Corruption

3 ways to turn corruption into a minor risk in Mexico

Plastic cups holding money stand on a table at the Teacher Training College Raul Isidro Burgos in Ayotzinapa November 9, 2014.

Image: REUTERS/Daniel Becerri

Nicolas Mariscal Torroella
Chairman of the Board, Grupo Marhnos, Mexico
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Corruption

Once considered to be a country ripe with potential for growth, investment and productivity, recent corruption scandals and public distrust have lowered confidence and had a negative impact on the Mexican economy and public perception.

In order to create conditions for a more inclusive and competitive physical environment, it is estimated that the country needs to invest at least 5% of global GDP in long term infrastructure development for the next 15 years. To tackle corruption and create the conditions for transparency, Mexico needs to open the communication channels between business and public institutions to help identify key risk areas, assess opportunities and develop tools. Although critical for economic growth, in practice, the implementation of these measures will not be an easy task. Besides building infrastructure, the government has other priorities and resources are limited. In addition, bureaucracy and opaque processes remain as some of the biggest obstacles for investors despite the willingness to foster multi-stakeholder dialogue.

The challenge for Mexico now is how to mitigate these risks. This issue has been well analyzed by public and private organizations as well as international institutions with several solutions proposed to elevate Mexico in competitiveness, doing ease of business and corruption perception rankings.

Working with the World Economic Forum as part of the Long Term Investing, Infrastructure and Development Challenge and the Partnering Against Corruption Initiative (PACI), we have developed three recommendations for mitigating the risks of corruption with the aim of creating economic value in Mexico:

1. Identification and assessment of key corruption risks

Countries successful in achieving low levels of perceived corruption such as Denmark, New Zealand, Finland, Sweden, Norway, and Singapore have different mechanisms to prevent, investigate, prosecute and judge corruption. Beyond these mechanisms and international treaties, there is the immeasurable component of the will to doing things right with zero tolerance against corruption as stakeholders including enterprises, public officials and civil society recognize that through collective action, long-term economic and social gains can be achieved.

To align incentives from government and business to create real change in this area, solutions have been developed to dismantle and identify sub-issues within key risk areas and assess opportunities for process improvement. A clear example of this is the PACI industry project Building Foundations for Transparency that has developed a diagnostic tool which is an online-based, front-end platform that informs stakeholders about ongoing work in the sphere and aggregates relevant data. The solution-oriented workshops that feed into the tool could be replicated in Mexico to develop solutions for the identified key issues and to foster local dialogue with public officials and local policy makers for more transparent processes.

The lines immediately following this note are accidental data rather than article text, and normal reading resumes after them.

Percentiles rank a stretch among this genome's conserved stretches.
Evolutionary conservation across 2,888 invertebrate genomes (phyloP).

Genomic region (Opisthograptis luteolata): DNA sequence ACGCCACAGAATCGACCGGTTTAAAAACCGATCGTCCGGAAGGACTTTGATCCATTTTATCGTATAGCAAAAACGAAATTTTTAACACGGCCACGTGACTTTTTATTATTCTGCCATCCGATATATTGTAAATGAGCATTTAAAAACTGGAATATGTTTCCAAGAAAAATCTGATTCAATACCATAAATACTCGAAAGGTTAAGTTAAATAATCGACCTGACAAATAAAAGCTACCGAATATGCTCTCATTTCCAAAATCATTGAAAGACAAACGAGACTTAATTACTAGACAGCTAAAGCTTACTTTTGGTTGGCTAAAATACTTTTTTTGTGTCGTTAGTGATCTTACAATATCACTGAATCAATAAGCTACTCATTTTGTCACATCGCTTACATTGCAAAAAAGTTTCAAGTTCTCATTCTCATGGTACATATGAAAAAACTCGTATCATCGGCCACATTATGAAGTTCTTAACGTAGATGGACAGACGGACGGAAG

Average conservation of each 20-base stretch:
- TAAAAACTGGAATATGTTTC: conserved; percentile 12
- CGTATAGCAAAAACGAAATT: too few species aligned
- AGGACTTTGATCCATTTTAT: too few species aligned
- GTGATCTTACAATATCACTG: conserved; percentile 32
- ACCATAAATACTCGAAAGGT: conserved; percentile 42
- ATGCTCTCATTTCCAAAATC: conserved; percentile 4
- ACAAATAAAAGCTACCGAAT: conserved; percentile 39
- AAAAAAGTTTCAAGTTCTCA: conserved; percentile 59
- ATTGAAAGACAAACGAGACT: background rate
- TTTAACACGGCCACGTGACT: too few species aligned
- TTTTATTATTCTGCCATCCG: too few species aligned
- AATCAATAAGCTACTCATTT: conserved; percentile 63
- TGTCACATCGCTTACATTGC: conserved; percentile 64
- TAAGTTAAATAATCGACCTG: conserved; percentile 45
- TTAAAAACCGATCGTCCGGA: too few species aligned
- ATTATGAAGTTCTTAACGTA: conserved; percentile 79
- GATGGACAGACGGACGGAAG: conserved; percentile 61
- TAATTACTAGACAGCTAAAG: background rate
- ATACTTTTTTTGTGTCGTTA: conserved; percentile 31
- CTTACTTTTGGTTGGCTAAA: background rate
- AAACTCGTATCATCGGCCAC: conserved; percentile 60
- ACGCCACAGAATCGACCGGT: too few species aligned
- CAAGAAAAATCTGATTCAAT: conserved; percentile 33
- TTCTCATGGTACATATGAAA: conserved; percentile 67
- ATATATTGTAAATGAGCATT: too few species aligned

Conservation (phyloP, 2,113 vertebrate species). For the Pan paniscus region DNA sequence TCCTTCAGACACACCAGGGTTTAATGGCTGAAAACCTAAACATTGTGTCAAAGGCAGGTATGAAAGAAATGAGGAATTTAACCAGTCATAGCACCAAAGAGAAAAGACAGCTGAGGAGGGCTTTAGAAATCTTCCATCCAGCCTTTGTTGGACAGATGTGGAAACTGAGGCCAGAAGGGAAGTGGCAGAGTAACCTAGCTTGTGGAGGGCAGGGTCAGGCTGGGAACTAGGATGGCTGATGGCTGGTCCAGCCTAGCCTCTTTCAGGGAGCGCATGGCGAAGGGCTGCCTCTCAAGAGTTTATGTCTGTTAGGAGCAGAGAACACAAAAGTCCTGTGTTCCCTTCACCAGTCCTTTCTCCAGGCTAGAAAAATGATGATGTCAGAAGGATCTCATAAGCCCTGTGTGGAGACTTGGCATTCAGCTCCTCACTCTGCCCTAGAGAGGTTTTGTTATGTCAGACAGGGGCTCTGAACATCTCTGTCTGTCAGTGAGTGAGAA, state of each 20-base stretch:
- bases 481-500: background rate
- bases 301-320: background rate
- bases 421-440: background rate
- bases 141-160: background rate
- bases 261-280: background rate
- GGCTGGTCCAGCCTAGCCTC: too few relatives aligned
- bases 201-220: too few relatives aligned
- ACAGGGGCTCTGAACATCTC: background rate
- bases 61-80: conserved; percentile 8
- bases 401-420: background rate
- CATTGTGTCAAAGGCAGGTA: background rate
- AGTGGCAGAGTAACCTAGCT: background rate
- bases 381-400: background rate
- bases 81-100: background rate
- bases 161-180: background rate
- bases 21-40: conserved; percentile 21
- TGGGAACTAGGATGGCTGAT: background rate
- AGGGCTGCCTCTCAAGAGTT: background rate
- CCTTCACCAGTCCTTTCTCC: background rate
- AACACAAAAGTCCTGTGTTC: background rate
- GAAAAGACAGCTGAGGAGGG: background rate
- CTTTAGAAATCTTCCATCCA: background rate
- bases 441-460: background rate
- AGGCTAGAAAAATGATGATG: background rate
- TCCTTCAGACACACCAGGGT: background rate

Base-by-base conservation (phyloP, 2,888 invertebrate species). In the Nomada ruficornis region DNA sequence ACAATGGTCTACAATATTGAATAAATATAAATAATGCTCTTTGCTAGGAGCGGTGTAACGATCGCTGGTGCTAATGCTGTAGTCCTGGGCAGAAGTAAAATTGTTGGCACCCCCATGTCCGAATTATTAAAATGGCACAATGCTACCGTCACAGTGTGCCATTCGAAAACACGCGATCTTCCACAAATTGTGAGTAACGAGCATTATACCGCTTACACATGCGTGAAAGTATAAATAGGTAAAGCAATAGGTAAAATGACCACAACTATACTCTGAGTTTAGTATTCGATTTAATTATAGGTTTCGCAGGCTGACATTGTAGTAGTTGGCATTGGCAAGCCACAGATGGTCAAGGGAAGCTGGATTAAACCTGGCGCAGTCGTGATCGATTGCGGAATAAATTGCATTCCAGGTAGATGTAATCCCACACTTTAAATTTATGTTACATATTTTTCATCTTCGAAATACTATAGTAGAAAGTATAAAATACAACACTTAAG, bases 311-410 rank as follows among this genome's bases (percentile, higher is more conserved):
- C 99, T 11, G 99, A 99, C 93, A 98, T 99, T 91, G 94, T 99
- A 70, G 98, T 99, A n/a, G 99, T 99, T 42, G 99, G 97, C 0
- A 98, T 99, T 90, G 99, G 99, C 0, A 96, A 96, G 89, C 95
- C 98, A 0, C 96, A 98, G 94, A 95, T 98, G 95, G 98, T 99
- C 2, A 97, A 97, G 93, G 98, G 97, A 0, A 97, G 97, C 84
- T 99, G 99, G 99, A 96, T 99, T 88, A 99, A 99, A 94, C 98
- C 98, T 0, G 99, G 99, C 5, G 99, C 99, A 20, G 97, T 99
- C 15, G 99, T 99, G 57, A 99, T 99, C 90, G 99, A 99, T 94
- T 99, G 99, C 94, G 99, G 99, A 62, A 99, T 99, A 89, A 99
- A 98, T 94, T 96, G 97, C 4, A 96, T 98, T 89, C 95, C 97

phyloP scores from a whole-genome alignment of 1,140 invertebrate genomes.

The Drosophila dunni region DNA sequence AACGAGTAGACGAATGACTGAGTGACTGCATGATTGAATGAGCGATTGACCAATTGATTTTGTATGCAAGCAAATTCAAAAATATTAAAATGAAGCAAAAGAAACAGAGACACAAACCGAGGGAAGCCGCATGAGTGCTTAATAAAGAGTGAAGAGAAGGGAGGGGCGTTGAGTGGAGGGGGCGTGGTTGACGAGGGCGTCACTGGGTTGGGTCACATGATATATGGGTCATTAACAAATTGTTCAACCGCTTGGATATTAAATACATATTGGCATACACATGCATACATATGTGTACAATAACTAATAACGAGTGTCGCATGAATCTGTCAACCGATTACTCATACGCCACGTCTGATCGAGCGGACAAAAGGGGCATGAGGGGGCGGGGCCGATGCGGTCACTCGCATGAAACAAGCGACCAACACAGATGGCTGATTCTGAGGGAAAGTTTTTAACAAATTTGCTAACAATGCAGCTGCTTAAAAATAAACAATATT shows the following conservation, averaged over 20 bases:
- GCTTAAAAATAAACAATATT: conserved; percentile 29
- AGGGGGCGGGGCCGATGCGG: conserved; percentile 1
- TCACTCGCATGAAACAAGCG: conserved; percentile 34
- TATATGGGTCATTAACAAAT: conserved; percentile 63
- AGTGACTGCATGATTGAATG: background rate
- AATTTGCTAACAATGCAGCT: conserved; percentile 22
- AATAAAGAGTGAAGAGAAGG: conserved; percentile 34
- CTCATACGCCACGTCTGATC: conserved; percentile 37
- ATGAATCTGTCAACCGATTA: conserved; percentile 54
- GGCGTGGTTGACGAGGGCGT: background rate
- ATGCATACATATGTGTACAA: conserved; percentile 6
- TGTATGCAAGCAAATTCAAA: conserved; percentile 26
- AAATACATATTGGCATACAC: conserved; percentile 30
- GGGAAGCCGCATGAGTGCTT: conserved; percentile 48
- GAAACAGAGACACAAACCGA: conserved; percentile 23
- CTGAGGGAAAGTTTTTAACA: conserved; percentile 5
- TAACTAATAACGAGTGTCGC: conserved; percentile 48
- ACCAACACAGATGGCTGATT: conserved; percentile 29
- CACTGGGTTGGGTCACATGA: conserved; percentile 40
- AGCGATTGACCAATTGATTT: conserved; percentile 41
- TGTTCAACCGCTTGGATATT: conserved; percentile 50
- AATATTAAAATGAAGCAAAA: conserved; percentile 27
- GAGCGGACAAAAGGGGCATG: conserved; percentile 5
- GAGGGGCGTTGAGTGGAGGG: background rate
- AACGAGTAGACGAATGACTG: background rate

2. Public Private Partnerships (PPP)

When building critical infrastructure, projects and assets involved have longer life-cycles than political cycles. In addition, there are various political and regulatory risks involved related to systems and time frames. Furthermore, interests differ; whilst governments pursue competitiveness to achieve political targets, companies pursue competitiveness to increase profits and boost economic growth. Private sector investors have expressed a willingness to collaborate and create continuous dialogue with government provided there is political will. In line with this, the private sector is co-investing in large scale projects to deliver facilities and services. Through these partnerships, the skills and assets of each sector (public and private) are shared and each party shares in the risks and costs associated with these projects.

3. Implementation of tools for risk mitigation

Risk manifests itself during different phases of the infrastructure projects including the planning, design, construction, operation and termination phases. A few months ago, the World Economic Forum conducted an assessment in Mexico to identify and characterize the main manifestations of political and regulatory risk in infrastructure projects.

Cancellations, change of scope and community risk were highlighted as those with the highest impact, and corruption cited as the most pervasive risk cutting across industries and sectors. In terms of tools to mitigate risk, the World Economic Forum has developed a framework to characterize political and regulatory risks, and identified a series of mitigation strategies based on global best practices. In addition to discussions at global and regional levels, multi stakeholder dialogue is needed to align views around the actual manifestations of political and regulatory risks at country level, considering the particularities of domestic political landscapes, country infrastructure programmes, and country risk profiles. More importantly, such analysis is necessary to design effective mitigation strategies that respond to the specific country conditions.

The new report, Partnering Against Corruption Initiative - Infrastructure & Urban Development, is available here.

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